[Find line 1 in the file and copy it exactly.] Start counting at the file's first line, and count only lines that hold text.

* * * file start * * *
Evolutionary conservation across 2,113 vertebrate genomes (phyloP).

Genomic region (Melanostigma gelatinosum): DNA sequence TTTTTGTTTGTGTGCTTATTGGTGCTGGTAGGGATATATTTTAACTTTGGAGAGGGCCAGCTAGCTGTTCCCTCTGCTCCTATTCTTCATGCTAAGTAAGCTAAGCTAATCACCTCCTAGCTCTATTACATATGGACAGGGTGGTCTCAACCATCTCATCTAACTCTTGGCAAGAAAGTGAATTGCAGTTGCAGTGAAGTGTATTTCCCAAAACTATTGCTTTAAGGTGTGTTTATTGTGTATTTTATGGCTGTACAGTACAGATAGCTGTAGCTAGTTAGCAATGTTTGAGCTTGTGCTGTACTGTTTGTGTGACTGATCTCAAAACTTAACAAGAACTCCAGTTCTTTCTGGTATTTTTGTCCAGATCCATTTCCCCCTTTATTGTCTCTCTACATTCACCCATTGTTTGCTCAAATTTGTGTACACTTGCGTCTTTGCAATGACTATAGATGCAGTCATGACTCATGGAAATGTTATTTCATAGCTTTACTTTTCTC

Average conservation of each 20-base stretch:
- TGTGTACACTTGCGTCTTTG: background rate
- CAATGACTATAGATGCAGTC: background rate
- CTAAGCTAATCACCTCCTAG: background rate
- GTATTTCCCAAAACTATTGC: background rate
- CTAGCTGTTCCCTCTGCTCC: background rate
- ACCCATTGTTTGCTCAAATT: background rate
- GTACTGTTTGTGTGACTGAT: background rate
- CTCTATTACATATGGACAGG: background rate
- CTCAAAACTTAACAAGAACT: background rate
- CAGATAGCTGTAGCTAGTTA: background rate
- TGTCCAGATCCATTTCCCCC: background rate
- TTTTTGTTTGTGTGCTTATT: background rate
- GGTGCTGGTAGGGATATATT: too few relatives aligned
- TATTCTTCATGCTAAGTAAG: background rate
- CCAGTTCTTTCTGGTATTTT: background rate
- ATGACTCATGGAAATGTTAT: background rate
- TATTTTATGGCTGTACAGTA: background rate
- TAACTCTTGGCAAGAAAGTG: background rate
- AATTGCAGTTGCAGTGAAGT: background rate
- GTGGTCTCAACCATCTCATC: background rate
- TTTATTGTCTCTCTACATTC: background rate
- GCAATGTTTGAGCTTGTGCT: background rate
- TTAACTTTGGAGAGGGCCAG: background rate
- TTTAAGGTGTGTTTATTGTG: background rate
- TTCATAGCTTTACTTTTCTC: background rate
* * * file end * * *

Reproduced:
Evolutionary conservation across 2,113 vertebrate genomes (phyloP).